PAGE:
On November 2, 1938, orchestrated by the foreign ministers of Germany, Joachim von Ribbentrop, and of Italy, Galeazzo Ciano, the First Vienna Award transferred the largely Magyar-populated territories in southern Slovakia and southern Carpathian Rus from Czechoslovakia to Hungary.
During the 1930s, the newly independent Kingdom of Hungary, under the regency of former Austro-Hungarian admiral Miklós Horthy, adopted an increasingly irredentist policy in an attempt to incorporate ethnic Hungarian areas in neighboring countries into Hungary. Horthy notably used its relationship with Nazi Germany and Fascist Italy to attempt to revise the Treaty of Trianon, which saw Hungary losing two-thirds of its territory at the end of World War I.
The partitioning of Czechoslovakia
With Germany well into its own revision of the Versailles Treaty, with the remilitarization of the Rhineland and the Anschluss of Austria, Adolf Hitler and Miklós Horthy began planning the partitioning of Czechoslovakia, where ethnic German and Hungarian minorities, opposed to the territorial settlements, began asking for broader political autonomy.
As Adolf Hitler continued to make inflammatory speeches demanding that Germans in Czechoslovakia be reunited with their homeland, war seemed imminent. But neither France nor Britain felt prepared to defend Czechoslovakia and both were anxious to avoid a military confrontation with Nazi Germany at almost any cost. In a last-minute effort to avoid war, British Prime Minister Neville Chamberlain proposed that a four-power conference be convened immediately to settle the dispute.
In September 1938, with the prospect of war looming over Central Europe, France, the United Kingdom, Germany and Italy held an emergency meeting in Munich and signed the so-called Munich Agreement, which sanctioned Adolf Hitler’s annexation of the German-speaking Sudetenland region of Czechoslovakia, as long as he promised to go no further.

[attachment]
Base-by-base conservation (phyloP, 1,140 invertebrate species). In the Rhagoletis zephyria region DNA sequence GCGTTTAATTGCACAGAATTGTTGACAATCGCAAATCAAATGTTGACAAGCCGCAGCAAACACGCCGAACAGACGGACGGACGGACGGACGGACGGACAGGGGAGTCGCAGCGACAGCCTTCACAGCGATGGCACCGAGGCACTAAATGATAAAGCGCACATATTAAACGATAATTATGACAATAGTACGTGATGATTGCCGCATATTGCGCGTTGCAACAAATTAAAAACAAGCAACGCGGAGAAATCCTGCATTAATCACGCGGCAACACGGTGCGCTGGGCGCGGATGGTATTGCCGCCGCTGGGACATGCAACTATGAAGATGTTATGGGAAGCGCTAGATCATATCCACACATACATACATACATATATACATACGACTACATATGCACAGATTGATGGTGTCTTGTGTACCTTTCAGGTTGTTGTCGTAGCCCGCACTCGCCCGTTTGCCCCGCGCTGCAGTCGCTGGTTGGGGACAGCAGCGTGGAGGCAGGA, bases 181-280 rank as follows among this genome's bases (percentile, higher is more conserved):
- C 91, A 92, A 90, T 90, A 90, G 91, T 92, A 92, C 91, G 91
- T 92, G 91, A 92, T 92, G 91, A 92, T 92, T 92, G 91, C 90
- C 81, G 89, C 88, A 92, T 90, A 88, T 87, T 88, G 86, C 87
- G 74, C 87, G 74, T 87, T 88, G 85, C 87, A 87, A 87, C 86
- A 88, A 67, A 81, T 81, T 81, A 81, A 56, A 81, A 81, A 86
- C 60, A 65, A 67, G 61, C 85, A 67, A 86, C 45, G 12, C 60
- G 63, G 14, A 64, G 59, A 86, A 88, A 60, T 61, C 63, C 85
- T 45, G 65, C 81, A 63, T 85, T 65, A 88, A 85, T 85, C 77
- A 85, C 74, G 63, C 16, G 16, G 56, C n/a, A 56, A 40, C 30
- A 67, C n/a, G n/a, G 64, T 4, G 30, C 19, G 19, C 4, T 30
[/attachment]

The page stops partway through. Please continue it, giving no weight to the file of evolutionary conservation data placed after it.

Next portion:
The First Vienna Award
The Munich Agreement also defined a three-month period to resolve the Hungarian demands, but Miklós Horthy pushed to start negotiations immediately. Under international pressure, and facing diversionist activities by specially trained groups of Hungarian partisans sent to the frontier regions, Czechoslovakia agreed to begin negotiations, which took place in Komárno on the Slovak bank of the Danube River, just on the border of Hungary.
But after two weeks, the bilateral negotiations failed and Czechoslovakia and Hungary officially asked Germany and Italy to arbitrate and declared in advance that they would abide by the results. Led by the foreign ministers of Germany, Joachim von Ribbentrop, and of Italy, Galeazzo Ciano, arbitration began in the Belvedere Palace, in Vienna, at noon on November 2, 1938, where the Czechoslovak and the Hungarian delegations were allowed to present their arguments.
When the award was announced around 7 p.m., Czechoslovakia had to surrender the territories in southern Slovakia and southern Carpathian Ruthenia south of the line to the border with Romania, but retained the western Slovak towns of Bratislava and Nitra. In total, Czechoslovakia lost about 12,000 square kilometers and approximately 1,000,000 inhabitants. But this did not fully satisfy Hungary’s territorial ambitions.